Even though the cuts are somewhat reduced by the amendments, cuts are the hallmark of this bill. They will have an impact on the whole economy. If the minister of the economy in Prince Edward Island, a province that ranks first in job creation, can claim his province cannot cope with $15 million in cuts, what could be said of cuts in the Montreal area, where they will represent $500 million if the 1994 cuts are taken into account?

This is the equivalent of the definitive closure, in just one region, of dozens and dozens of businesses. The impact on the economy will be staggering, and the social impact will be just as severe, because those who are excluded, many of whom do not get benefits, will be forced to make greater contributions.

That is what they told us time and again. They also expressed their opposition through demonstrations and sometimes desperate protests. We can say one thing: If the government felt it had to make minor amendments, to the tune of $365 million on total cuts of almost $2 billion, it is because of the despair expressed in those demonstrations.

We should not forget that those who were able to take part in demonstrations were people who were organized and could see the immediate impact on a whole area. Isolated individuals who have unstable jobs, who fear for their job or are already unemployed, and those who are on welfare, feel helpless in their isolation and do not know how to join in demonstrations. What we have here is a far cry from an employment insurance plan.

That is why we, in the Bloc Quebecois, want and urge the minister to take the time to develop a real reform that will not attack those already in trouble, like Prime Minister Chrétien used to say-I am sorry, I should not be using his name-the former Liberal Leader of the Opposition, who was Jean Chrétien, the present Prime Minister, about a previous reform that was much less drastic than this one, this so-called reform that has already made $2.4 billion in cuts in unemployment benefits since 1995.

Thus we will show the Prime Minister and the Minister of Human Resources Development how they should take great care of that instrument, which was most effective during the 1981-1983 recession and the most recent one, but which will be less and less so because its stabilizing effect will be less and less effective. This is true of the economy as a whole, but even more so of individuals.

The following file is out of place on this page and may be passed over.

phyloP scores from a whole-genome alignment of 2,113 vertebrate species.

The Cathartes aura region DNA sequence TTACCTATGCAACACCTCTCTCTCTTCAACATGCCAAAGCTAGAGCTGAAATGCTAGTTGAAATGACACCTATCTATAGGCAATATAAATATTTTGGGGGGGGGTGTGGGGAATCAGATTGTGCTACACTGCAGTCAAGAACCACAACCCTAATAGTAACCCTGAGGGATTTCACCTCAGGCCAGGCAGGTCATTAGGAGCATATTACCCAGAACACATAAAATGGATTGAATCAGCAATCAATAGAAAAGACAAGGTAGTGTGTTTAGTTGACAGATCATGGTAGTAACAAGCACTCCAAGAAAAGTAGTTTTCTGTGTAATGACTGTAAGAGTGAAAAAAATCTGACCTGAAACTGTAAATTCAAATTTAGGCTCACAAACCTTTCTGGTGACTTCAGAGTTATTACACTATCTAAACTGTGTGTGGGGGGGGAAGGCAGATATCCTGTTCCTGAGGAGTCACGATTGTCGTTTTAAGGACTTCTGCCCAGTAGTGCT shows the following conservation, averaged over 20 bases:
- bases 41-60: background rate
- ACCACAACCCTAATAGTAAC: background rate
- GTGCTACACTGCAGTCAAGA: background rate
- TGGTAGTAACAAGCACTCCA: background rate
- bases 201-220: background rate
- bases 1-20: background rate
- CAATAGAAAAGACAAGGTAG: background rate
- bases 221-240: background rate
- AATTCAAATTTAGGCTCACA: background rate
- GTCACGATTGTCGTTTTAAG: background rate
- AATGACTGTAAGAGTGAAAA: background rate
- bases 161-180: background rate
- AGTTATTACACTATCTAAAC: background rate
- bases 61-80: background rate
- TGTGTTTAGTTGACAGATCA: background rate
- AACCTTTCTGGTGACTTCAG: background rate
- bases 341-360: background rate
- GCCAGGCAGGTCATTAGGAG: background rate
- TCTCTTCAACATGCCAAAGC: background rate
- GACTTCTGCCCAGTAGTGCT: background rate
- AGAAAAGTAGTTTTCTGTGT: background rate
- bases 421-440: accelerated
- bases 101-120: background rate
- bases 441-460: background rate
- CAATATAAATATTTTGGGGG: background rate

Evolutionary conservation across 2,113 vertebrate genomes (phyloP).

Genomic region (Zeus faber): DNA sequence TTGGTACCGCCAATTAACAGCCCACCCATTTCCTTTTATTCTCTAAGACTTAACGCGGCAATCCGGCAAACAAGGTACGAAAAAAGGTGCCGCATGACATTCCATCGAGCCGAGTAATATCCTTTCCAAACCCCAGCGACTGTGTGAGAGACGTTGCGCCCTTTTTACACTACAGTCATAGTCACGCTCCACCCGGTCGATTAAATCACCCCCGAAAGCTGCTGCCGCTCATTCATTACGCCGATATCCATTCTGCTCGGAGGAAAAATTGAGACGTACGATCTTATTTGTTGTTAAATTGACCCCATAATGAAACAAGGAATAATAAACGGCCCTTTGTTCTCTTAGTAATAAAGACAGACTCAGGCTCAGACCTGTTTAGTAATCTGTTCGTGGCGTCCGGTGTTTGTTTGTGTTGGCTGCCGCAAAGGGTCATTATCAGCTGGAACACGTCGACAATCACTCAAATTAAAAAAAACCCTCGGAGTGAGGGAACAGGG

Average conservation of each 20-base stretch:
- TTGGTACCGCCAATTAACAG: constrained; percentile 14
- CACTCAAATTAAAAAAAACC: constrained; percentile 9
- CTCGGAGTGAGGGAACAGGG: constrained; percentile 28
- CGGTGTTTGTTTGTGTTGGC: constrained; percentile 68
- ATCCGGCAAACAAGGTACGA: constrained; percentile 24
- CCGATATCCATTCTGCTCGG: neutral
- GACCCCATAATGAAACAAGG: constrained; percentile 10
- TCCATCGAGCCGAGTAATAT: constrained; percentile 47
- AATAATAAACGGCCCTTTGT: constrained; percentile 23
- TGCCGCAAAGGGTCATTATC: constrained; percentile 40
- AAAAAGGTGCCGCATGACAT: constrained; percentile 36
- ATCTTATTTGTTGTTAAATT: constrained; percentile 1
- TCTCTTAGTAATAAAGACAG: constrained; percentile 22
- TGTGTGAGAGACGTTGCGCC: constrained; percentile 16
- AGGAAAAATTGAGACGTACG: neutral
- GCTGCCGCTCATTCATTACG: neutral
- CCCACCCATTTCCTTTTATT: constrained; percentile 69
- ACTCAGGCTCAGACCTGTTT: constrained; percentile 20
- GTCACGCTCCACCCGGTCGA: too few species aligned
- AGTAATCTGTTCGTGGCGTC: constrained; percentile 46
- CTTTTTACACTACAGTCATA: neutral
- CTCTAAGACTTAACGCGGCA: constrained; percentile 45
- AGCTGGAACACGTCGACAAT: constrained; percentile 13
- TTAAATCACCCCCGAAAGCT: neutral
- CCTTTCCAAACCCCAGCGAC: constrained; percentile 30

How many people in our society do not even have minimum security? Their only security is unemployment insurance, which allows them to continue hoping to get another job. Therefore, we have no right to change overnight this essential instrument of social and economic stabilization.

Employment Insurance ActGovernment Orders

10:25 a.m.


Geoff Regan Liberal Halifax West, NS

Madam Speaker, I rise today to speak on the bill regarding employment insurance.

Over the past two years, the government has carried on extensive consultations in relation to matters of social policy, in particular the question of the unemployment insurance system which will now be called employment insurance.

It is very fitting that the new name of the system is employment insurance. We do not talk about having death insurance although we only get that insurance when we die. It seems reasonable not to call it unemployment insurance since the idea to be reinforced is that of people having employment, not unemployment. We want to assist people in achieving employment, which is what this bill is all about.

The bill is about helping people to get jobs. It is also about strengthening work incentives. I do not believe this bill is perfect which is why I am glad that the human resources development committee over the past number of weeks has had a chance to look into the bill, to hear witnesses and to discuss possible ways to change it.

Two other members and I have brought forward amendments. There are over 200 motions to amend the bill. I believe many of them will go through and will improve the bill substantially. It is important that fairness is ensured in the system through these changes.

This bill will also help workers adjust to changing economic times. One of the most important changes to the employment insurance system will be the process of counting hours of work rather than counting weeks of work. That seems to be a more reasonable and accurate way to measure work. Most people work according to the number of hours per week.

In Atlantic Canada this change will mean that the vast majority of workers, for example, those in seasonal industries who often work more than 35 hours a week-some as much as 70 hours per week-will now get full credit for the hours they work. That is a very important change that will benefit people in Atlantic Canada.

It is also important to realize that under the new bill every hour and every dollar counts toward people's benefits. That is a change from the past. Before, whether you had 16 hours a week or 80 hours a week, it meant the same thing. That is surely not an accurate way to measure work or what will be insured. The new system will improve on that substantially.